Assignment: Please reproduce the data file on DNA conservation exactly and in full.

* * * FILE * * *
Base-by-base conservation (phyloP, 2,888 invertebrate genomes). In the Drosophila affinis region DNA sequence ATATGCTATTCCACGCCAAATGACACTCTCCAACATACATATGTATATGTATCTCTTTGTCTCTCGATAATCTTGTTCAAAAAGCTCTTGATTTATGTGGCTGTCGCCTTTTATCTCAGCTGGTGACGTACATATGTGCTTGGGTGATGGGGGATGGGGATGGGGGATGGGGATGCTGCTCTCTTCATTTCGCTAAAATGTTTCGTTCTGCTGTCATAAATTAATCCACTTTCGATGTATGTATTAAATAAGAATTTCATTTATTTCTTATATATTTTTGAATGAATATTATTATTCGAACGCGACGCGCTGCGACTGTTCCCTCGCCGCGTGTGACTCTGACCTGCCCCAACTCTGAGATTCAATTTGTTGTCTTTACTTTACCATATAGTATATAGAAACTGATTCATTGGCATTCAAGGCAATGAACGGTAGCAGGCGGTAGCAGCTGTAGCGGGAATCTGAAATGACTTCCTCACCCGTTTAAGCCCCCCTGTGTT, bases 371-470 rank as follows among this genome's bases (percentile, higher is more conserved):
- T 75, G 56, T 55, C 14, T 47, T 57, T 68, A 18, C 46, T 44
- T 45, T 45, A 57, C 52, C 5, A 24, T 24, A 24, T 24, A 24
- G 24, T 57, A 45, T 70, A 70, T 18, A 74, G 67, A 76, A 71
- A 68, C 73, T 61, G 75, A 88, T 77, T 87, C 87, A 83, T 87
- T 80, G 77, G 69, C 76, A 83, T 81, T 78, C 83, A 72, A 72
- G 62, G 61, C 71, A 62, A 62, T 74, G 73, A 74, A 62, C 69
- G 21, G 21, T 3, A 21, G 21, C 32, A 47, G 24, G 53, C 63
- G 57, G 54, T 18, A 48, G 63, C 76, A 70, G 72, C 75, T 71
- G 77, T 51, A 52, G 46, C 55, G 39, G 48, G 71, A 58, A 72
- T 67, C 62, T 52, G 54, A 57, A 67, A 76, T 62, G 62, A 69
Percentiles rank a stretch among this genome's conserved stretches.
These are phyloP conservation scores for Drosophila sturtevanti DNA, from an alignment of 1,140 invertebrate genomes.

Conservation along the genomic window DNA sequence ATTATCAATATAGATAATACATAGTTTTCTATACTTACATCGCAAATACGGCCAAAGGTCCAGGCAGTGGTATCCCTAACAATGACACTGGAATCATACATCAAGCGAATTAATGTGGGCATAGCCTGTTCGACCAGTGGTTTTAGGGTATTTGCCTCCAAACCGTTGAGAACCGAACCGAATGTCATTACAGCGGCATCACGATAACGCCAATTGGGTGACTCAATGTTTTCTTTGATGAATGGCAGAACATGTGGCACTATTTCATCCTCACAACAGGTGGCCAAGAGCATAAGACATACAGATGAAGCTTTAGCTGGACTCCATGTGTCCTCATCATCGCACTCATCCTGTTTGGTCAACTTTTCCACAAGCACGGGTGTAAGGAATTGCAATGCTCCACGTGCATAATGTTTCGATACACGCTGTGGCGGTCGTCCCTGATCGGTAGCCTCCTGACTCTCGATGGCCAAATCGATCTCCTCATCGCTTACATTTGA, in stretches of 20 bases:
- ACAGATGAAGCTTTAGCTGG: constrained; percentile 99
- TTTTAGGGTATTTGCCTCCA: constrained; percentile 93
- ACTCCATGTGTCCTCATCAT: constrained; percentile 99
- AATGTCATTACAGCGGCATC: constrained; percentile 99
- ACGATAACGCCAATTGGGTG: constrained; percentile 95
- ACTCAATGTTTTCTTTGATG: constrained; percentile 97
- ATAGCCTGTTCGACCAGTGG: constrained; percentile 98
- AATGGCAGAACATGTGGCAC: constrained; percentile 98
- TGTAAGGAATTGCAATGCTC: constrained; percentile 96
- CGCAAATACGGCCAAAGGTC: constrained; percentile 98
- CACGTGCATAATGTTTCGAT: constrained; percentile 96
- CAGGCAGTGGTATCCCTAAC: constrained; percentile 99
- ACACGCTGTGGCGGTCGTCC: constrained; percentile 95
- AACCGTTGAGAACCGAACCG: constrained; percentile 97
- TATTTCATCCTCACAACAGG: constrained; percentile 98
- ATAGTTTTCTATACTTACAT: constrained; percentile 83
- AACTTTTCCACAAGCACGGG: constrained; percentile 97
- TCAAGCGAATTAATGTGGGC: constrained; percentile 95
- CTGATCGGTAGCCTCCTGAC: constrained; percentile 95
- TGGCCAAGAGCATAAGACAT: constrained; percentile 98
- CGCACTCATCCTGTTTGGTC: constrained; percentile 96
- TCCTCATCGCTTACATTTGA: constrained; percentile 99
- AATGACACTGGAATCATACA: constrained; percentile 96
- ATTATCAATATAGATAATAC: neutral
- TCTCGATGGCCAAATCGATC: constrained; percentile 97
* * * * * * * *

Base-by-base conservation (phyloP, 2,888 invertebrate genomes). In the Drosophila affinis region DNA sequence ATATGCTATTCCACGCCAAATGACACTCTCCAACATACATATGTATATGTATCTCTTTGTCTCTCGATAATCTTGTTCAAAAAGCTCTTGATTTATGTGGCTGTCGCCTTTTATCTCAGCTGGTGACGTACATATGTGCTTGGGTGATGGGGGATGGGGATGGGGGATGGGGATGCTGCTCTCTTCATTTCGCTAAAATGTTTCGTTCTGCTGTCATAAATTAATCCACTTTCGATGTATGTATTAAATAAGAATTTCATTTATTTCTTATATATTTTTGAATGAATATTATTATTCGAACGCGACGCGCTGCGACTGTTCCCTCGCCGCGTGTGACTCTGACCTGCCCCAACTCTGAGATTCAATTTGTTGTCTTTACTTTACCATATAGTATATAGAAACTGATTCATTGGCATTCAAGGCAATGAACGGTAGCAGGCGGTAGCAGCTGTAGCGGGAATCTGAAATGACTTCCTCACCCGTTTAAGCCCCCCTGTGTT, bases 371-470 rank as follows among this genome's bases (percentile, higher is more conserved):
- T 75, G 56, T 55, C 14, T 47, T 57, T 68, A 18, C 46, T 44
- T 45, T 45, A 57, C 52, C 5, A 24, T 24, A 24, T 24, A 24
- G 24, T 57, A 45, T 70, A 70, T 18, A 74, G 67, A 76, A 71
- A 68, C 73, T 61, G 75, A 88, T 77, T 87, C 87, A 83, T 87
- T 80, G 77, G 69, C 76, A 83, T 81, T 78, C 83, A 72, A 72
- G 62, G 61, C 71, A 62, A 62, T 74, G 73, A 74, A 62, C 69
- G 21, G 21, T 3, A 21, G 21, C 32, A 47, G 24, G 53, C 63
- G 57, G 54, T 18, A 48, G 63, C 76, A 70, G 72, C 75, T 71
- G 77, T 51, A 52, G 46, C 55, G 39, G 48, G 71, A 58, A 72
- T 67, C 62, T 52, G 54, A 57, A 67, A 76, T 62, G 62, A 69
Percentiles rank a stretch among this genome's conserved stretches.
These are phyloP conservation scores for Drosophila sturtevanti DNA, from an alignment of 1,140 invertebrate genomes.

Conservation along the genomic window DNA sequence ATTATCAATATAGATAATACATAGTTTTCTATACTTACATCGCAAATACGGCCAAAGGTCCAGGCAGTGGTATCCCTAACAATGACACTGGAATCATACATCAAGCGAATTAATGTGGGCATAGCCTGTTCGACCAGTGGTTTTAGGGTATTTGCCTCCAAACCGTTGAGAACCGAACCGAATGTCATTACAGCGGCATCACGATAACGCCAATTGGGTGACTCAATGTTTTCTTTGATGAATGGCAGAACATGTGGCACTATTTCATCCTCACAACAGGTGGCCAAGAGCATAAGACATACAGATGAAGCTTTAGCTGGACTCCATGTGTCCTCATCATCGCACTCATCCTGTTTGGTCAACTTTTCCACAAGCACGGGTGTAAGGAATTGCAATGCTCCACGTGCATAATGTTTCGATACACGCTGTGGCGGTCGTCCCTGATCGGTAGCCTCCTGACTCTCGATGGCCAAATCGATCTCCTCATCGCTTACATTTGA, in stretches of 20 bases:
- ACAGATGAAGCTTTAGCTGG: constrained; percentile 99
- TTTTAGGGTATTTGCCTCCA: constrained; percentile 93
- ACTCCATGTGTCCTCATCAT: constrained; percentile 99
- AATGTCATTACAGCGGCATC: constrained; percentile 99
- ACGATAACGCCAATTGGGTG: constrained; percentile 95
- ACTCAATGTTTTCTTTGATG: constrained; percentile 97
- ATAGCCTGTTCGACCAGTGG: constrained; percentile 98
- AATGGCAGAACATGTGGCAC: constrained; percentile 98
- TGTAAGGAATTGCAATGCTC: constrained; percentile 96
- CGCAAATACGGCCAAAGGTC: constrained; percentile 98
- CACGTGCATAATGTTTCGAT: constrained; percentile 96
- CAGGCAGTGGTATCCCTAAC: constrained; percentile 99
- ACACGCTGTGGCGGTCGTCC: constrained; percentile 95
- AACCGTTGAGAACCGAACCG: constrained; percentile 97
- TATTTCATCCTCACAACAGG: constrained; percentile 98
- ATAGTTTTCTATACTTACAT: constrained; percentile 83
- AACTTTTCCACAAGCACGGG: constrained; percentile 97
- TCAAGCGAATTAATGTGGGC: constrained; percentile 95
- CTGATCGGTAGCCTCCTGAC: constrained; percentile 95
- TGGCCAAGAGCATAAGACAT: constrained; percentile 98
- CGCACTCATCCTGTTTGGTC: constrained; percentile 96
- TCCTCATCGCTTACATTTGA: constrained; percentile 99
- AATGACACTGGAATCATACA: constrained; percentile 96
- ATTATCAATATAGATAATAC: neutral
- TCTCGATGGCCAAATCGATC: constrained; percentile 97